I Got My Period The Night Trump Became Our President. Great.

I Got My Period The Night Trump Became Our President. Great.

The fear the implication of estrogen might be what deters me from the path I want to walk down.

Meredith Scroggin
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I walked home to my apartment at 3 a.m. after a night of covering the election. Nervous, I walked to my door with my key in hand, hoping there weren’t any lingering people, more specifically, men, standing by and watching me while I was by myself in the dark. A natural thought.

I threw my stuff down inside and went to the bathroom. I sat down on the toilet, exhausted and mentally drained, and saw a stream of blood.

I saw that stream of blood and I cried.

I cried because it reminded me of everything I had lost that night and the eerie reminder that as a woman, it seems I will never be good enough. This implication of a uterus and estrogen could be what deters me from the path I want to walk down.

I cried because getting my period is something that many women currently don’t experience because they’re able to afford birth control and avoid menstrual cycles. I cried because I was able to make the decision about my body to control my reproductive system. I cried because I have friends trying to figure out when to get their IUD. I cried because though I am not and was not pregnant, some women won't be able to control those decisions that affect their bodies.

I cried because I am a woman.

As I changed a tampon, an activity that we as women don’t ever talk about publicly, my feelings caught up with me. The changing of a tampon is an incredibly personal and intimate thing that anyone can attest to-- women don’t talk about it and men don’t want to hear about it. Yet, the United States has still elected a man that brags about grabbing women in that same area.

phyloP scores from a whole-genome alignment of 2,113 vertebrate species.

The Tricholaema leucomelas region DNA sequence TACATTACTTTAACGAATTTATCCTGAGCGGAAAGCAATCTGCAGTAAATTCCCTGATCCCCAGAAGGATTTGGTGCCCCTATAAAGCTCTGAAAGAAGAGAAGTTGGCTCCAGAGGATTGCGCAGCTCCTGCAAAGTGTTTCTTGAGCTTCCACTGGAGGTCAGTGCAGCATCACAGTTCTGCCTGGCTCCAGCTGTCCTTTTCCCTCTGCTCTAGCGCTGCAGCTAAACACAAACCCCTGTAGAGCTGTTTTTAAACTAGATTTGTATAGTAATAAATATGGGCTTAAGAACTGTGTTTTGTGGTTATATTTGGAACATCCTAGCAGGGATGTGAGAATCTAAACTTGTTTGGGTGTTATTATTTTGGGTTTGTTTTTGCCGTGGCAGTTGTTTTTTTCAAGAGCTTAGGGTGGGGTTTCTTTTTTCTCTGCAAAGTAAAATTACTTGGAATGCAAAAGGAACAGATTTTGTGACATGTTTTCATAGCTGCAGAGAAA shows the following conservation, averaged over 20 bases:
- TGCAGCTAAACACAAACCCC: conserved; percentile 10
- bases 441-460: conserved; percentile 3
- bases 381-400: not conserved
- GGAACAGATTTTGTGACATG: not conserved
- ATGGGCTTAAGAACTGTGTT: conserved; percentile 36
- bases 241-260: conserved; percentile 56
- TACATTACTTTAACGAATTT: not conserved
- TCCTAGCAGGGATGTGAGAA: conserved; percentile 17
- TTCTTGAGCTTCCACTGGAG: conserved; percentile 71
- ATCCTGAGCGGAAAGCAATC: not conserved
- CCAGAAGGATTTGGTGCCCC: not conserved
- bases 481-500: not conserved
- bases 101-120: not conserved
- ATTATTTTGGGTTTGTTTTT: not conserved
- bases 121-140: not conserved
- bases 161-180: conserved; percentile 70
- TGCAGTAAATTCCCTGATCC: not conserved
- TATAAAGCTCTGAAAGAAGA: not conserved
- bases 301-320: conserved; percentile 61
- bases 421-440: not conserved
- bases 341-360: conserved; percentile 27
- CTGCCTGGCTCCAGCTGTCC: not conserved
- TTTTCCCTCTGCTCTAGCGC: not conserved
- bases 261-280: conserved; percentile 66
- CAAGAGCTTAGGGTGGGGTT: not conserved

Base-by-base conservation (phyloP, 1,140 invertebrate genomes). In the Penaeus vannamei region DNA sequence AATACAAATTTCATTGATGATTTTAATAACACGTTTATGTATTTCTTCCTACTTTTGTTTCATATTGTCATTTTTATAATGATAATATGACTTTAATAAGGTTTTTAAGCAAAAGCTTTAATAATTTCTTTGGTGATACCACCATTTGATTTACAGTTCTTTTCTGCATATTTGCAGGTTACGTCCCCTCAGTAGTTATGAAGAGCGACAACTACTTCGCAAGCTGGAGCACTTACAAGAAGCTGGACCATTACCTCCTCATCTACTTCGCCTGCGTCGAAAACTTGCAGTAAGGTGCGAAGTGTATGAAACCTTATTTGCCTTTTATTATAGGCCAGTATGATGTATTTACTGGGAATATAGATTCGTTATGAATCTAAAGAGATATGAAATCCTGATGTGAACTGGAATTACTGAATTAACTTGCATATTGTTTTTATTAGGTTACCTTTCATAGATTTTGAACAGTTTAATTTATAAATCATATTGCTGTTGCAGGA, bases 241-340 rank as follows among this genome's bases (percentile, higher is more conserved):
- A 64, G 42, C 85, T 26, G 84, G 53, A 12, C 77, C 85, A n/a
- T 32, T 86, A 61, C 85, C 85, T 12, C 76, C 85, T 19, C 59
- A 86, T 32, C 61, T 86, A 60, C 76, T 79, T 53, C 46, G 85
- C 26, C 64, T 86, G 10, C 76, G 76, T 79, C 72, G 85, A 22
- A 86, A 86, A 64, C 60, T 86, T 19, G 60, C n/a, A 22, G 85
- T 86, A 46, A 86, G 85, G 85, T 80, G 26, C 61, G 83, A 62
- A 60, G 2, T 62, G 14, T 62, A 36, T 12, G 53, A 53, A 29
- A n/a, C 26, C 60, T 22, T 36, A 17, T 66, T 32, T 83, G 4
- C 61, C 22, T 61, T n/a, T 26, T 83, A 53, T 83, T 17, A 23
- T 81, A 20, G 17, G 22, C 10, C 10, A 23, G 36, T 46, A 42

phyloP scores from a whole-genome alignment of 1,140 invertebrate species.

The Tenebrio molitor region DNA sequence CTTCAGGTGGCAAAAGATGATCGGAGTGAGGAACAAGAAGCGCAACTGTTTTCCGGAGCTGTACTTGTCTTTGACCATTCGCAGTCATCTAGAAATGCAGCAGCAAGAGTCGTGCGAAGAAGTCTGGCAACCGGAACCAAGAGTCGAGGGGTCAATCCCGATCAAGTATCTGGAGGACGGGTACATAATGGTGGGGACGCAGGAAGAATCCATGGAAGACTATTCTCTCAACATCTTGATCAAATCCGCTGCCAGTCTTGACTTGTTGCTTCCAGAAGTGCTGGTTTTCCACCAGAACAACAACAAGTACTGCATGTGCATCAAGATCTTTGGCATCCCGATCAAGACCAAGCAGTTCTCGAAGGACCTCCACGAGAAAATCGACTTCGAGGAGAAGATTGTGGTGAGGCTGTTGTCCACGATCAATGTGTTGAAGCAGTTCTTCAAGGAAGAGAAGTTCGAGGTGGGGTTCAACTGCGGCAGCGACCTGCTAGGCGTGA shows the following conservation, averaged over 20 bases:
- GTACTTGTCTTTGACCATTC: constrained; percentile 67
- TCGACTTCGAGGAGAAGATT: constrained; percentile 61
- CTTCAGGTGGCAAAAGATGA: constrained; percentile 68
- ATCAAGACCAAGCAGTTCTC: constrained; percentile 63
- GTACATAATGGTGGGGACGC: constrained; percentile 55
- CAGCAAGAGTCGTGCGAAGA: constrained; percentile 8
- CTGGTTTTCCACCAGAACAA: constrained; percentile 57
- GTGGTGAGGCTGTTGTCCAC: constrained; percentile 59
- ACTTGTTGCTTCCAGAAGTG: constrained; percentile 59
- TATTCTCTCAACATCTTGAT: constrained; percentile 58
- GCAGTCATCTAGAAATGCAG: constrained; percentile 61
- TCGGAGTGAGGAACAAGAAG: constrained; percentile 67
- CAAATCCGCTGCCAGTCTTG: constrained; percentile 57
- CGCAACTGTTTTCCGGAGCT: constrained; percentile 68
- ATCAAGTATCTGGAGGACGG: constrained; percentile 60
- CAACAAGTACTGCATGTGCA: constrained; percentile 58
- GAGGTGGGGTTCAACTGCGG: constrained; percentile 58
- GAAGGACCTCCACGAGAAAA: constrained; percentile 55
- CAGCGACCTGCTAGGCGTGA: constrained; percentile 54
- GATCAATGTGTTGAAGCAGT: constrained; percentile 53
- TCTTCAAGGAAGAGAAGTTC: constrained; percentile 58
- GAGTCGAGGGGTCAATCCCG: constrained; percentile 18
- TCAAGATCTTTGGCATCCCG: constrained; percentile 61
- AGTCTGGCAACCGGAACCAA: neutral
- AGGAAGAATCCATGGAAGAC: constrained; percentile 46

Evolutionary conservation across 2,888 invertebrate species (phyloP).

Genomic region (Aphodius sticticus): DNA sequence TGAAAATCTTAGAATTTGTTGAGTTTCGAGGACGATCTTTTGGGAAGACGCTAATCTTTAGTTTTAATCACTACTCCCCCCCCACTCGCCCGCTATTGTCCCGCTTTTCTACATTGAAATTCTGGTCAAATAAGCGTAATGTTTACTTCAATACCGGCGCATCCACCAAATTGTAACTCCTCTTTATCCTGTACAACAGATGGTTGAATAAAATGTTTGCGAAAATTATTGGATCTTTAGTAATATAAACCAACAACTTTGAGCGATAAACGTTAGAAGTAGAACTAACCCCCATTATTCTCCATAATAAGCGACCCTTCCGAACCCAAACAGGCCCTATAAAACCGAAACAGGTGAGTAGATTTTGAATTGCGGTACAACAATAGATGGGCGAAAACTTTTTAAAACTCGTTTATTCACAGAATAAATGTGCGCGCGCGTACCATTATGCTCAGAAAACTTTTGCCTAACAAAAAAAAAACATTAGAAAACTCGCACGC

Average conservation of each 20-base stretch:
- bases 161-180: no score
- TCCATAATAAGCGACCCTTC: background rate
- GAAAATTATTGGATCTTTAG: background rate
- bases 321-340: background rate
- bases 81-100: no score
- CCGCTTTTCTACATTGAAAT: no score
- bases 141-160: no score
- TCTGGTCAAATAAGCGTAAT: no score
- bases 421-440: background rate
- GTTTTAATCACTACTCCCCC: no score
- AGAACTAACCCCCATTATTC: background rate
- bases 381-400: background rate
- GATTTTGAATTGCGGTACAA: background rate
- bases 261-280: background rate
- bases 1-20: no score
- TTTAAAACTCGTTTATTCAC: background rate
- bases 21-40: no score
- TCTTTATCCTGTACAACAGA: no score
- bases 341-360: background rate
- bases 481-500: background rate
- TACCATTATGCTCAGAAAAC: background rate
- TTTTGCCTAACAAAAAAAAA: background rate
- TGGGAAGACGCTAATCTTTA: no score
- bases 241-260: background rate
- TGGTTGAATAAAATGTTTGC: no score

If this sounds too graphic for you, I’m sorry, but move on. If this sounds like too much for you, then it might be because you were willing to elect a president that does not care about protecting these intimate decisions for you.

We feel afraid to talk about the personal and intimate aspects of being a woman in fear of overstepping societal boundaries. Of, perhaps, being called a “nasty woman.” We deal with these intimacies on a daily basis and they influence a large part of our lives. But it is those very same personal aspects and features of our bodies that become sexualized and discussed when our own president-elect brags about just grabbing them right there.

We are left hanging: lost, confused, and ashamed. We are left crying on toilets thinking about how the very presence of a uterus can change a future, just as it demolished the dreams of a hopeful female presidential candidate.

I cried because even though I am a woman, there are so many other groups that are marginalized. Because the pain that I am feeling is only amplified by so many others. I cannot even begin to imagine the pain and hurt that those who aren't a privileged, straight, white woman are facing. My heart goes out to you.

Though I am discouraged by the outcome of the election, I try to remember the words Clinton preached in her concession speech.

“And to all the women, and especially the young women, who put their faith in this campaign and in me: I want you to know that nothing has made me prouder than to be your champion.

Now, I know we have still not shattered that highest and hardest glass ceiling, but some day someone will—and hopefully sooner than we might think right now.

And to all of the little girls who are watching this, never doubt that you are valuable and powerful and deserving of every chance and opportunity in the world to pursue and achieve your own dreams.”

We are sad and we are grieving, but we will fight back.

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